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"There are so many definitions," said Corey Zolcinski, a commercial real estate representative and disc jockey."Some people think that it means meeting for a drink."The age of the hookup certainly does not seem to mean a new era of free love."I know a lot of people who will go home with the same guy they have before just because it's not going to raise their number," explained Jennifer Babbit, 26, a publicist."A lot of my friends will say: ' I started having sex with this guy, but it only lasted a minute.I don't know if it counted,"' offered Beth Whiffen, a former associate editor at Cosmopolitan."I wish it were because my sex life would be much better," said Greg Kiely, 26, a former investment banker who is now applying to business graduate schools.While men are obviously central to the "The Hookup Handbook" ethos (do you want to hook up with a Metroman or a Himbo tonight? "A relationship isn't the easiest thing to maintain, but swearing off boys isn't a viable option either," the chapter on "Defensive Non-Dating" states.The courtship rites of this generation of urban singles seem to borrow from the mores of their grandmothers in the 1950's (date lots of boys; smooch, spoon, nuzzle or neck to your heart's content, but hold out for that pledge pin from Mr.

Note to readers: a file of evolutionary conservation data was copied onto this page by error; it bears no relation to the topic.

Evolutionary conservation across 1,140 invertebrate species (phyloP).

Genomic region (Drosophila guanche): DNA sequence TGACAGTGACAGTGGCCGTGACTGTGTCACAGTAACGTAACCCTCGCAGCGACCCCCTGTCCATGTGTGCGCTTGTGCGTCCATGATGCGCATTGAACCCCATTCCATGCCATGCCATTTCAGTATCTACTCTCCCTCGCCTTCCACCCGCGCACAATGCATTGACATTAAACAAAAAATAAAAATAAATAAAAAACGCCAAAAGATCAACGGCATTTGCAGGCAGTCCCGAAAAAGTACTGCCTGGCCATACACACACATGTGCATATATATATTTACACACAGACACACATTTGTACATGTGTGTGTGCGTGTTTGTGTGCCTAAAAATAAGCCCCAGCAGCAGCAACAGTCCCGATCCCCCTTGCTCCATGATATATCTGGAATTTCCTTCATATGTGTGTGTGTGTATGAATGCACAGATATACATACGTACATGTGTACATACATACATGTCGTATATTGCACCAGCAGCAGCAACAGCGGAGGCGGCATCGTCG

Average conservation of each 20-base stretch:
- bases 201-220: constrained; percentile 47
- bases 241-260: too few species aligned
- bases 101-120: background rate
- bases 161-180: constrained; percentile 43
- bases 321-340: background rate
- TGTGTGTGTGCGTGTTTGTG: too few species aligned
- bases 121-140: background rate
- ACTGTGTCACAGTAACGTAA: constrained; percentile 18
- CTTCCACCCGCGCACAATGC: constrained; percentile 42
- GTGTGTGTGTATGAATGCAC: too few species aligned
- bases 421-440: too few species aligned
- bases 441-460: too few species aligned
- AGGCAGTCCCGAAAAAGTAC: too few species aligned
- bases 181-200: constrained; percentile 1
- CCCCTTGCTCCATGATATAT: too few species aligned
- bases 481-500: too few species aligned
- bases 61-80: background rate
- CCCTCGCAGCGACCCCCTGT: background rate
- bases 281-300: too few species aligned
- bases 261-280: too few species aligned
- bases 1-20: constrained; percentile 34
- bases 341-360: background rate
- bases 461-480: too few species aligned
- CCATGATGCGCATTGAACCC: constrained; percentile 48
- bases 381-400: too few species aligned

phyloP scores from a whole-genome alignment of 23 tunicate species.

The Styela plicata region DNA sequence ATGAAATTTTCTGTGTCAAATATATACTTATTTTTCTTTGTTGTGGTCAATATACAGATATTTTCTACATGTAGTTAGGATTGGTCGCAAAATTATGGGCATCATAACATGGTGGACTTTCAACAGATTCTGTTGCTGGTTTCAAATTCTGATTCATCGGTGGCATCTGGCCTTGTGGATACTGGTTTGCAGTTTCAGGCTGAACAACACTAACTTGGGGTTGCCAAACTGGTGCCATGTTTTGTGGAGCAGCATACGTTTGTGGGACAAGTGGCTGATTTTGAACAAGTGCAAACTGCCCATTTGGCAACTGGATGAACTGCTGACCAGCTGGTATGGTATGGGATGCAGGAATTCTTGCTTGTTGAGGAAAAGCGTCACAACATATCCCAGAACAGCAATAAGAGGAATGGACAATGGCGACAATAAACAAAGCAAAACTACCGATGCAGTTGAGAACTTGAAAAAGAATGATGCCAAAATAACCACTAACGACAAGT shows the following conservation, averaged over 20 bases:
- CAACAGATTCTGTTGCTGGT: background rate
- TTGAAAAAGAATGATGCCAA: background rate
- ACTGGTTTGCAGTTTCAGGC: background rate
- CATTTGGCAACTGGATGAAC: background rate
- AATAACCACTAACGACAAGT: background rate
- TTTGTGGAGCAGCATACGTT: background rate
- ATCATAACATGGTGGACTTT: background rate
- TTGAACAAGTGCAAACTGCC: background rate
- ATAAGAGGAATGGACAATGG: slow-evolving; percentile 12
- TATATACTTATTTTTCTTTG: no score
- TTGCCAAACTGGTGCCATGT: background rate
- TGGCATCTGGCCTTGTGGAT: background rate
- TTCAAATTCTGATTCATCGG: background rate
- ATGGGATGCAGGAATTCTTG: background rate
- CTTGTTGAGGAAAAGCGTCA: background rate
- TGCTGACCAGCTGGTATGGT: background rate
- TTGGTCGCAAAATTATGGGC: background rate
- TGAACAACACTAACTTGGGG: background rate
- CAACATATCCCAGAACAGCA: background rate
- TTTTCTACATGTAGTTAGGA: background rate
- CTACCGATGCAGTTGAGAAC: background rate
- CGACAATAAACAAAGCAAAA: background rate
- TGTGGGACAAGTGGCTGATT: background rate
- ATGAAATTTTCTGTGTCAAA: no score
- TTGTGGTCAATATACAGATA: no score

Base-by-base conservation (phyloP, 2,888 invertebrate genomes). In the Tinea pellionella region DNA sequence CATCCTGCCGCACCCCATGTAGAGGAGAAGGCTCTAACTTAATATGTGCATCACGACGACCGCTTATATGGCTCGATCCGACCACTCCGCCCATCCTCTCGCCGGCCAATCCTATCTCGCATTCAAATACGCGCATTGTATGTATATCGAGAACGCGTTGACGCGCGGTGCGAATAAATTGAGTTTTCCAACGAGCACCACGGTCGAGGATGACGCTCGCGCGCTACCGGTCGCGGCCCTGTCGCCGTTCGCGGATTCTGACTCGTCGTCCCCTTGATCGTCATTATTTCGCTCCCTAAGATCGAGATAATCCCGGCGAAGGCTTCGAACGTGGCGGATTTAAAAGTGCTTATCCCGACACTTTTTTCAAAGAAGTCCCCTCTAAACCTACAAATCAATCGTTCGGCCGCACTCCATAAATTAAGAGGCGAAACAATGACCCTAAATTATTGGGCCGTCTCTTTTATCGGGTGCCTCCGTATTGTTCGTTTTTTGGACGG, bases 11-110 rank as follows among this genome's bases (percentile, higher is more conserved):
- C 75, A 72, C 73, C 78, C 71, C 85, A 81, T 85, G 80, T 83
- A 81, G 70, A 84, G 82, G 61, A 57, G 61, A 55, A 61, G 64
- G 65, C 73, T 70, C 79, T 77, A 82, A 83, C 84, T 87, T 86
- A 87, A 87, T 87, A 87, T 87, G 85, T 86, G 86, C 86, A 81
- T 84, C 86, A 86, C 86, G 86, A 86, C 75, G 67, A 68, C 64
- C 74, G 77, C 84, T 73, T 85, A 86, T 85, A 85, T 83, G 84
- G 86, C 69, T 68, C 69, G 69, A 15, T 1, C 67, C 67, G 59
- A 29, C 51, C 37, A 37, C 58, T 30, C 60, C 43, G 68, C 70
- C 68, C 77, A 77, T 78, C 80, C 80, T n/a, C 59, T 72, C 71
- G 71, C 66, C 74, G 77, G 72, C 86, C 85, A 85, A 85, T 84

Lavinthal and her friends show that not much has changed in 30 years, except perhaps the verbs."I think it was sort of established in 1962 that you didn't have to be married to have a good life," she said.
"The result of this epiphany: You refuse to put yourself out there.
Instead, you just put out." As for the crowd assembled at One, where a party for Stolichnaya thundered in the background, the prospect of a serious relationship before the age of 25 seemed to hold all the appeal of a promotional party with a cash bar."It's not about courtship and the chase," Ms. "It's not that it's a free-for-all like the 60's, but it's about independent women staking their claim, making their mark and doing what they want."Ms. No one's going to say no to making out with a cute guy on a Saturday night."But while the language of the hook-up culture sounds debauched ("Drink Till He's Cute" is one chapter heading), most of the women who will plunk down .95 for the book are children of the 80's.
They are not waiting on Friday night hoping "he" will call. Not Exactly."It's not that people aren't dating," explained Ms.
Rozler, an editorial assistant at Allworth Press when she is not practicing nightclub anthropology. People still want to be in relationships, but they don't want to be settling."But even as they raise pink drinks in the air and roll their eyes at the absurdity of commitment, these are not women embracing sexual abandon.